Article By: Tiffany Willis
Tiffany is a Bariatric Coach, Bariatric Patient Advocate, and Co-Host of the Life After Fat Pants Podcast. After losing 349 pounds in just 18 months following bariatric surgery in 2012, Tiffany has dedicated her life's work to helping those suffering from morbid obesity disease. Follow her at @lifeafterfatpantspodcast and @tiffanyaw72.
Once upon a time, the 531-pound version of me would order two large pizzas and eat every last slice — crust and all. However, since my weight loss surgery in 2012, my nutritional intake has undergone a supreme overhaul. Over the past ten years, I’ve learned a thing or two about how to feed my body the fuel it needs, and I now have a fridge full of leftovers to prove it.
Let’s face it — eating out is a big part of our social fabric. Grabbing brunch with my besties is a fun way to connect. From birthday celebrations to gathering around the family table for Thanksgiving dinner, food of all sorts is just a spoonful away. Back when I was still recovering from my surgery and learning the limits of my body’s ability to digest smaller portions, the invitations to join others for “a bite to eat” were a bit awkward. To a certain extent, they still are. That’s because it’s hard for those who haven’t had bariatric surgery to comprehend how such small morsels can sustain us.
The old me used to feel guilty for eating so much. And the new, post-op me, sometimes feels guilty for leaving so much food on my plate. (Deep sigh!)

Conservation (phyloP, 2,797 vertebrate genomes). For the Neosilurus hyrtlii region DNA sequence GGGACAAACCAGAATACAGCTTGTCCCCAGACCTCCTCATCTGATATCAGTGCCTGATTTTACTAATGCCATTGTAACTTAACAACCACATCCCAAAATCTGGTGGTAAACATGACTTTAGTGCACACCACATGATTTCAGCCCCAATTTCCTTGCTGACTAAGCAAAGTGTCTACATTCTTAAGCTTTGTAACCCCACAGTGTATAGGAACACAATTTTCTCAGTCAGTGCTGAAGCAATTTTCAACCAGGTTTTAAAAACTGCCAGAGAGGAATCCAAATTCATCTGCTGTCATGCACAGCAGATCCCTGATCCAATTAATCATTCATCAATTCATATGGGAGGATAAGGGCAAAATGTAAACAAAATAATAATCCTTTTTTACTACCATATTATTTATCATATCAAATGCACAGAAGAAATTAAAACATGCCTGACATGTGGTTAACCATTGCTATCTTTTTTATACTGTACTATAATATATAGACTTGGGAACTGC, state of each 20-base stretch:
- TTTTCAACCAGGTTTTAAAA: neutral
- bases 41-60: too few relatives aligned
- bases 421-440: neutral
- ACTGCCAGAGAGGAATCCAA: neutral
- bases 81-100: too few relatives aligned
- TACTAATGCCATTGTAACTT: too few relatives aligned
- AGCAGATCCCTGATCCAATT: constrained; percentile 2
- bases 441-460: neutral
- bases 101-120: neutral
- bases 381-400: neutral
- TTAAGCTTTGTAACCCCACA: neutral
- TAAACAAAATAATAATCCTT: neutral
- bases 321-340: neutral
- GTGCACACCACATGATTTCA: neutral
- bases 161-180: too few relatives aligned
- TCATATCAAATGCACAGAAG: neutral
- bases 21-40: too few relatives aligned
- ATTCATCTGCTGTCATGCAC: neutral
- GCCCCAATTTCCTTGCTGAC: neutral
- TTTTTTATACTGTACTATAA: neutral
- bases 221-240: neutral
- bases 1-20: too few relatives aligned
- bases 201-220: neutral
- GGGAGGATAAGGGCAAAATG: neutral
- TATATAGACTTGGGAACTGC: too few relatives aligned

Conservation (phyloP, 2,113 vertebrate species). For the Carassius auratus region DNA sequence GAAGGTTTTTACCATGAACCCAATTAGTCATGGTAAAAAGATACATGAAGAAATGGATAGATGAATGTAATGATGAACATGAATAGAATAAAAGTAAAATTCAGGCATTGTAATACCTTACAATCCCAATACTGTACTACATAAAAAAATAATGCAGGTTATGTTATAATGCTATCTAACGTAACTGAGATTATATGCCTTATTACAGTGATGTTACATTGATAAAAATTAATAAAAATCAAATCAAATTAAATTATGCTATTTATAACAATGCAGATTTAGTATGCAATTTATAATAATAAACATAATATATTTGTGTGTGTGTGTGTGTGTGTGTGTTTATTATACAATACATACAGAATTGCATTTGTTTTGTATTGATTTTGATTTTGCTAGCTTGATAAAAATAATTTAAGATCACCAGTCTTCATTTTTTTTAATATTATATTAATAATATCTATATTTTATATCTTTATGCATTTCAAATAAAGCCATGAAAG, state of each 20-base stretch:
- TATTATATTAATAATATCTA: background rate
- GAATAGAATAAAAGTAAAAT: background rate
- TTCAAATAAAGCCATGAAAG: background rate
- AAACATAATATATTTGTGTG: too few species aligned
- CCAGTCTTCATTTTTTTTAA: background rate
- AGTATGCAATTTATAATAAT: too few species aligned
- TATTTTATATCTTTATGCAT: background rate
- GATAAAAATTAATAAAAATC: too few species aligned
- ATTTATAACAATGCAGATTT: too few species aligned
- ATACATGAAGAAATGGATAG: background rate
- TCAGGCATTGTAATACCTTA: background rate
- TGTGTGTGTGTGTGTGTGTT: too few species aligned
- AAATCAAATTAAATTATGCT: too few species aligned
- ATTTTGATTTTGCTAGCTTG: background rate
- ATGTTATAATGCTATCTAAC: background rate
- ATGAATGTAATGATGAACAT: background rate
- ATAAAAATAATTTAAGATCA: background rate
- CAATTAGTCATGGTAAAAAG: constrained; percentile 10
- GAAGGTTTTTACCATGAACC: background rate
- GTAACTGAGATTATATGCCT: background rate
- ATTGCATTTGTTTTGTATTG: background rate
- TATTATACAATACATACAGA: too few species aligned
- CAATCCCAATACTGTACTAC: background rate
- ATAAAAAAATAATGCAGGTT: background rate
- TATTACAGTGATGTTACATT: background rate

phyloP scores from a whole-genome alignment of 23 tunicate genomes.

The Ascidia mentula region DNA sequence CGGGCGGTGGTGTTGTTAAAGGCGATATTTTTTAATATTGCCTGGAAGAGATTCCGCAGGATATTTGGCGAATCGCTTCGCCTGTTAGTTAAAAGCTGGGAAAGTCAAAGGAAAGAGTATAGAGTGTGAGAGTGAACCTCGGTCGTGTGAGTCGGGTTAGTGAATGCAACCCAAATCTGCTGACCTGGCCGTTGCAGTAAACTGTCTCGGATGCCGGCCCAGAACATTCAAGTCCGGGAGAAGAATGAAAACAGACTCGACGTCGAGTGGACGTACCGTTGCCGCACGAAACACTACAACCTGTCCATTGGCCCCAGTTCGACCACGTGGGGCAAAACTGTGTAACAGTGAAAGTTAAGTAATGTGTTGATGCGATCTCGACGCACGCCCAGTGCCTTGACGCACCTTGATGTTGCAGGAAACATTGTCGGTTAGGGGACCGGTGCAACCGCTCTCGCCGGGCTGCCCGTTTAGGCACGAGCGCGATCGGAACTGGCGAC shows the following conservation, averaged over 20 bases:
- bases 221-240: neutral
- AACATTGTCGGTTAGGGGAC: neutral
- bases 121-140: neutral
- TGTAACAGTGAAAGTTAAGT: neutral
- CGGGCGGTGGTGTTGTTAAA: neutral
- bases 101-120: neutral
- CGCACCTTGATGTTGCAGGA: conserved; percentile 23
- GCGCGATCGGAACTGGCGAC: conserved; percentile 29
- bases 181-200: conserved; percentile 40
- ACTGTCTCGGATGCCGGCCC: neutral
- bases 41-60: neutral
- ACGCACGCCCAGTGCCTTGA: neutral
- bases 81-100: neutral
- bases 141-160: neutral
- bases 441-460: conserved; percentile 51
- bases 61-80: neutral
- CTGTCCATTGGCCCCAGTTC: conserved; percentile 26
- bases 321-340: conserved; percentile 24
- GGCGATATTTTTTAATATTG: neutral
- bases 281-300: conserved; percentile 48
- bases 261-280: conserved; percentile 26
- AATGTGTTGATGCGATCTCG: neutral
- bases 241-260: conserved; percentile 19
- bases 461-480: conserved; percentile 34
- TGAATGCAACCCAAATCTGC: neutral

Yet, after fielding so many questions from even the most well-intentioned servers, dinner dates, and family, I’ve begun to eagerly embrace my protein-packed leftovers. If I order grilled salmon with a side of Brussel sprouts, I’ll slowly savor my 2-4 ounces and politely request a doggie bag.
And I make no bones about explaining my reasons for doing this. Bariatric patients require smaller portions. It’s that simple. As a forever bariatric person/patient, I am constantly reminded of how much is in my new stomach or pouch. I know and I can feel if I eat to much or have to big of a bite. So by learning that, I want to enjoy what I am intaking. I do not want to have a fabulous meal coming back up... My stomach is again 85% smaller that it was and removed. There is no extra space. I need to eat to fuel my body and never overeat. Overeating will only have bad outcomes. And we do not want those!
Instead of avoiding so many rich opportunities to break bread with friends and family, I’ve learned to embrace my new pace. And, trust me, my dogs have never been happier.